I enjoyed reading through this thread tonight. Sleepy as I am I couldn’t stop until the end.
I feel like ultimately so much depends on the land itself, the plants and animals—forming a relationship with a place, finding the roots there, following those roots.
A couple of weeks ago I told my daughters a story about Finn MacCool and the Salmon of Knowledge. The salmon in the story, and the hazelnuts, made me think of the PNW where I grew up, and it felt good to think of there being salmon and hazelnuts in Ireland too, where some of my ancestors (including my father’s father) lived and died. It was funny how happy I felt thinking of the salmon and hazelnuts in faraway Ireland.
I spent a year in Northern Ireland (Coleraine, north of Belfast, near Giant’s Causeway) at age 19. The climate reminded me in some ways of the PNW. I didn’t feel entirely foreign in that climate, close to the sea.
I still dream from time to time of that place. Those dreams are filled with feelings of longing, bittersweet and melancholy, and usually involve searching for old friends but not being able to locate anyone and feeling like a stranger everywhere.
What a description for some of us: feeling like a stranger everywhere. It can be really confusing being human! I do want to have compassion for even the most idiotic-seeming cultural appropriators. It’s hard having the history and nature hammered out of you.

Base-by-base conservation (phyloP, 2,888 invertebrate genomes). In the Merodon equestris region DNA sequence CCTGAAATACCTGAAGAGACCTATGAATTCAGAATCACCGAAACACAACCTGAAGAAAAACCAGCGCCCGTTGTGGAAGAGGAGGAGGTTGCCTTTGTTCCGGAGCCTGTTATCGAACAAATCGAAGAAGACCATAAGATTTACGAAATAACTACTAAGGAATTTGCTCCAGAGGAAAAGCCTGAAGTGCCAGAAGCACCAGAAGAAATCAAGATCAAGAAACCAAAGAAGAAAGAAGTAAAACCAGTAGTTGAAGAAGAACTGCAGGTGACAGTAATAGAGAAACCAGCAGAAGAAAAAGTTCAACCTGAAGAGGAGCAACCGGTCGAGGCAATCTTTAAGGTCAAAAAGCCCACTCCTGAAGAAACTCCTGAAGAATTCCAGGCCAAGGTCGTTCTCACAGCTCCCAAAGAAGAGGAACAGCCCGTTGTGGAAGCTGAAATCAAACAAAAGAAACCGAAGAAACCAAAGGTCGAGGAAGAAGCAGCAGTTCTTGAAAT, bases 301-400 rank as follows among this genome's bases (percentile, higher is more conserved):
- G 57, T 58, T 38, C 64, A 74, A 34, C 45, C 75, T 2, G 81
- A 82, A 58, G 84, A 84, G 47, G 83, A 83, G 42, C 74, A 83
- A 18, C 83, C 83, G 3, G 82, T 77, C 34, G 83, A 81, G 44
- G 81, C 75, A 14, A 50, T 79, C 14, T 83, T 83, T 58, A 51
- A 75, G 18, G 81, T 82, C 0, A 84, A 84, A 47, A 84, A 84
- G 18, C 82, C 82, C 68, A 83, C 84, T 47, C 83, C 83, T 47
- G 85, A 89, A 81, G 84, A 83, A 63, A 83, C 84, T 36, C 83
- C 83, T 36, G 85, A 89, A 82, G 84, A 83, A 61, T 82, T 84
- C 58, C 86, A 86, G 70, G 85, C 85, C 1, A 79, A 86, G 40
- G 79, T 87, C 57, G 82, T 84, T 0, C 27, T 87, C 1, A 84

I remember some American exchange students being mocked mercilessly by the Irish students for saying something along the lines of, “I’m Irish too.” I remember avoiding after that point even mentioning that my grandfather and uncles had been born and raised in Co. Kerry.
I took a film class that year focused on the Irish identity. It boiled down to contrast between old American films about the Irish, which idealized the Irish and made Ireland fuzzy and quaint, and old British films about the Irish, which portrayed the Irish as violent, half-human imbeciles. Not unlike portrayals of Native Americans, or I’m sure any number of people…
It’s funny but sometimes I just sit and feel so grateful for the goddamn trees. I’ve tried to think who my people might’ve been, in terms of cultural mentors. Honest to goodness, though, I think the earth itself helped me along the most. I come from that place, and share that place with many dead people of varying origins and ancestries, including of course many, many generations of indigenous people. I have deep affection for plants and animals—and smells, colors, textures, etc.—of the Puget Sound area, because I was a child there.